In all of these American and British stage or filmed versions of the play, the role of the Raja was assumed--if not owned outright--by the English character actor George Arliss. Film historian Robert M. Fells writes that Arliss' signature role as Disraeli, which was realised on stage in 1911 and as silent (1921) and talking (1929) movies, plus later radio adaptations, tracks the major developments of early twentieth-century entertainment technology. (49) The Green Goddess can fairly be claimed as another such multi-mediated text. Arliss made his roles his own to such an extent that, as Fells demonstrates, his uncredited auteur work as a director and acting coach can be traced in all of 'his' plays and movies. Arliss's Raja competed for the 1930 Oscar against his own performance in the biographical film Disraeli, adapted from a successful stage play written for Arliss by Louis Napoleon Parker. While it was his work in this role that won him the award for best screen actor--the first British actor to be so recognised--in the opinion of contemporaries the Raja had an equal share in the glory. (50)

The long-faced and dry-voiced actor, born in London as Augustus George Andrews (1868-1946), first toured the USA in the troupe of Mrs Patrick Campbell in 1901. His lengthy career in silent and sound film produced a memorable gallery of fictional biographical portraits--many of them based on canonical stage favourites such as Bulwer Lytton's Richelieu--including Voltaire, Wellington and Russell Thorndike's parson-smuggler Dr Syn. Arliss' long apprenticeship in high-class melodrama ensured that he knew the business in all its aspects from interpretation to dressing and production. These skills he successfully adapted into the context of cinema, making a character actor into a major international star. Sheridan Morley assesses that he was the first leader of the 'Hollywood British', the English emigre actors' establishment, who at the age of sixty realised his potential capital as a well-spoken performer in the new age of talkies. Douglas Fairbanks recalls his 'immensely carefully stage-managed performance both off screen and on'. Arliss affected ultra-English aloofness from the Hollywood hurly-burly, kept his entourage and wife by his side, demanded tea at four each day, and altogether performed the part of 'visiting royalty bestowing some immense favour on Warners by allowing them to photograph him in one of his celebrated roles'. (51) Such was the studied offstage performance of quintessential English eminence over the barbarians of Hollywood that Arliss brought to his polished cinematic portraits of Oriental villainy, and which he perfected in the The Green Goddess's original American season.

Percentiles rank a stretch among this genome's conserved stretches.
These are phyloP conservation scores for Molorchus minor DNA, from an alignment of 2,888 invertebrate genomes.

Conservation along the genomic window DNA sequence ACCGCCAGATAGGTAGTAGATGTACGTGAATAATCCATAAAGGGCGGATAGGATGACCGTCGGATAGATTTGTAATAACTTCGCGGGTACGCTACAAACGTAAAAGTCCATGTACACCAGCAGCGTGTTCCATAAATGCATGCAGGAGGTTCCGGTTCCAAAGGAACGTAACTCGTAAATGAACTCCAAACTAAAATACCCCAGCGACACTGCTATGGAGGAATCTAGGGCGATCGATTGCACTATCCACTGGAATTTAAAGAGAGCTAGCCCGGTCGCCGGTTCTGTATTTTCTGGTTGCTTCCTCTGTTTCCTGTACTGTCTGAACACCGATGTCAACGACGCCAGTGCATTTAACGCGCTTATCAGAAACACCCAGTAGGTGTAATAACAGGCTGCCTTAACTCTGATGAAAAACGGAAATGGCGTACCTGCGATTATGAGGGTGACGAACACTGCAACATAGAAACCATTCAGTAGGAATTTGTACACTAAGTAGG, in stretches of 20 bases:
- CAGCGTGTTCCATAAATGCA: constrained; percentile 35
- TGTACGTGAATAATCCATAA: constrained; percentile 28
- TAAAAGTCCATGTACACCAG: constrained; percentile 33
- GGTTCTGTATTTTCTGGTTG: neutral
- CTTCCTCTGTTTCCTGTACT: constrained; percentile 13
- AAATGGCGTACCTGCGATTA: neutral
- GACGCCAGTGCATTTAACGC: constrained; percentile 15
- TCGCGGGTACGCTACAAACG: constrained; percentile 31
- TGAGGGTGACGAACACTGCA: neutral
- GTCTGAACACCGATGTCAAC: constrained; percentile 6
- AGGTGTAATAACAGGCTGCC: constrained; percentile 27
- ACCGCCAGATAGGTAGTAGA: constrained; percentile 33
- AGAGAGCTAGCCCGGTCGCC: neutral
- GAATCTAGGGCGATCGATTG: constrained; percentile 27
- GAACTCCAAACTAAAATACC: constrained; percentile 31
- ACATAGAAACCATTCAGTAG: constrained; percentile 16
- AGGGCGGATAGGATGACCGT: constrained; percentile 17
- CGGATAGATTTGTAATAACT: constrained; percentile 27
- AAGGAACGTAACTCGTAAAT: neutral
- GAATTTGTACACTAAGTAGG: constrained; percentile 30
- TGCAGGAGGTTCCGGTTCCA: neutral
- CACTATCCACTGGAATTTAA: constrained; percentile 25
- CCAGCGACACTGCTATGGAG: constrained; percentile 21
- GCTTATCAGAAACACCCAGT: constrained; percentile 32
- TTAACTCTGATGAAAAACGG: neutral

By 1920 Arliss was no stranger to playing the stage Oriental despot. His first such role was the sinister Zakkuri, the Japanese Minister of War, in David Belasco's and John Luther Long's The Darling of the Gods (1902). Much later, in the Gaumont film East Meets West (1936), Arliss becomes the Sultan of Rungay and outwits the powers of both East and West who have designs on his country for military purposes. (52) While his Raja was not the 'voluble, mercurial man' who loved hearing himself talk that Archer first imagined, (53) the playwright immediately accepted Arliss's interpretation, rendering the actor an essential co-creator of the produced play and a significant factor in its mediated international successes. The Arliss heroes tend to be mature-aged men of worldly or spiritual power: slightly sinister personalities housed in a richly elaborated and idiosyncratic physical presence. The Arliss character usually prevails over his adversaries by intellectual power, iron will, cunning and suave charisma, protecting the innocent and not infrequently his country as well. The Raja of The Green Goddess is distinguished in this gallery as the one reversed portrait of a characteristic type, and the essentials of Arliss's landmark performance are preserved in the 1930 movie.